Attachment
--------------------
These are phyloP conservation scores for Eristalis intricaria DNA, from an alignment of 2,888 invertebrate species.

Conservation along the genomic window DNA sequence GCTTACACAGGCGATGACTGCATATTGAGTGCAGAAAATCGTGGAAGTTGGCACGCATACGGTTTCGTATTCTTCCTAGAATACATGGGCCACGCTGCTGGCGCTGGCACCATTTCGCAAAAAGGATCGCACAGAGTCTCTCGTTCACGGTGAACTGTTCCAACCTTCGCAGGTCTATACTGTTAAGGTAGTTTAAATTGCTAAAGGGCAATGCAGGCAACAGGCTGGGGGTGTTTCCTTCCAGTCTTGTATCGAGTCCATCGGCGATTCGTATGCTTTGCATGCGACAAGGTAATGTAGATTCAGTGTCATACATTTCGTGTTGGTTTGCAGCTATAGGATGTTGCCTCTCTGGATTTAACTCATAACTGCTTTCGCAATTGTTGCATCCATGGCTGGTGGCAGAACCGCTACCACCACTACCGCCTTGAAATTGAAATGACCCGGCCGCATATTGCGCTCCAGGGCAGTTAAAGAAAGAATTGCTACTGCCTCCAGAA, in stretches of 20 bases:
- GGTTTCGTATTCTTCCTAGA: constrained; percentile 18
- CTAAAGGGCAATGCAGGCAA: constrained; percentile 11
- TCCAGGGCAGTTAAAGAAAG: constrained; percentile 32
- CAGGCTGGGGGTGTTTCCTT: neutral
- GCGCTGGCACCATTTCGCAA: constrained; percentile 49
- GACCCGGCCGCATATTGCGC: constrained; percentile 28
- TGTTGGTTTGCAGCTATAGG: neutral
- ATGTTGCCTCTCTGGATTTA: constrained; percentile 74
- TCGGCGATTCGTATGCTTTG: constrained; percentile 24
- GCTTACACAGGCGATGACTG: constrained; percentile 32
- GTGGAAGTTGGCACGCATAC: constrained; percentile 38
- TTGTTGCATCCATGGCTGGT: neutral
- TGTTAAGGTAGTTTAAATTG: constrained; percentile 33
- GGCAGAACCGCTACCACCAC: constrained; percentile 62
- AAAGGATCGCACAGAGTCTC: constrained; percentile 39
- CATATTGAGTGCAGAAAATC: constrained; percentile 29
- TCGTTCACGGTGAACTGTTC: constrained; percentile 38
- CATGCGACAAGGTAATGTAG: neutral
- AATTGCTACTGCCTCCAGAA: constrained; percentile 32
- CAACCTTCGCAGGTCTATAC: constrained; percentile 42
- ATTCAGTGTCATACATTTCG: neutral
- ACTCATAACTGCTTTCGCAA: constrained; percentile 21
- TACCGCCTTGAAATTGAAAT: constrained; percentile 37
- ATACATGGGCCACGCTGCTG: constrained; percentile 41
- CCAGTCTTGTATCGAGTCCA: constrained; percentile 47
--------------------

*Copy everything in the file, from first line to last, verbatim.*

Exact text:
These are phyloP conservation scores for Eristalis intricaria DNA, from an alignment of 2,888 invertebrate species.

Conservation along the genomic window DNA sequence GCTTACACAGGCGATGACTGCATATTGAGTGCAGAAAATCGTGGAAGTTGGCACGCATACGGTTTCGTATTCTTCCTAGAATACATGGGCCACGCTGCTGGCGCTGGCACCATTTCGCAAAAAGGATCGCACAGAGTCTCTCGTTCACGGTGAACTGTTCCAACCTTCGCAGGTCTATACTGTTAAGGTAGTTTAAATTGCTAAAGGGCAATGCAGGCAACAGGCTGGGGGTGTTTCCTTCCAGTCTTGTATCGAGTCCATCGGCGATTCGTATGCTTTGCATGCGACAAGGTAATGTAGATTCAGTGTCATACATTTCGTGTTGGTTTGCAGCTATAGGATGTTGCCTCTCTGGATTTAACTCATAACTGCTTTCGCAATTGTTGCATCCATGGCTGGTGGCAGAACCGCTACCACCACTACCGCCTTGAAATTGAAATGACCCGGCCGCATATTGCGCTCCAGGGCAGTTAAAGAAAGAATTGCTACTGCCTCCAGAA, in stretches of 20 bases:
- GGTTTCGTATTCTTCCTAGA: constrained; percentile 18
- CTAAAGGGCAATGCAGGCAA: constrained; percentile 11
- TCCAGGGCAGTTAAAGAAAG: constrained; percentile 32
- CAGGCTGGGGGTGTTTCCTT: neutral
- GCGCTGGCACCATTTCGCAA: constrained; percentile 49
- GACCCGGCCGCATATTGCGC: constrained; percentile 28
- TGTTGGTTTGCAGCTATAGG: neutral
- ATGTTGCCTCTCTGGATTTA: constrained; percentile 74
- TCGGCGATTCGTATGCTTTG: constrained; percentile 24
- GCTTACACAGGCGATGACTG: constrained; percentile 32
- GTGGAAGTTGGCACGCATAC: constrained; percentile 38
- TTGTTGCATCCATGGCTGGT: neutral
- TGTTAAGGTAGTTTAAATTG: constrained; percentile 33
- GGCAGAACCGCTACCACCAC: constrained; percentile 62
- AAAGGATCGCACAGAGTCTC: constrained; percentile 39
- CATATTGAGTGCAGAAAATC: constrained; percentile 29
- TCGTTCACGGTGAACTGTTC: constrained; percentile 38
- CATGCGACAAGGTAATGTAG: neutral
- AATTGCTACTGCCTCCAGAA: constrained; percentile 32
- CAACCTTCGCAGGTCTATAC: constrained; percentile 42
- ATTCAGTGTCATACATTTCG: neutral
- ACTCATAACTGCTTTCGCAA: constrained; percentile 21
- TACCGCCTTGAAATTGAAAT: constrained; percentile 37
- ATACATGGGCCACGCTGCTG: constrained; percentile 41
- CCAGTCTTGTATCGAGTCCA: constrained; percentile 47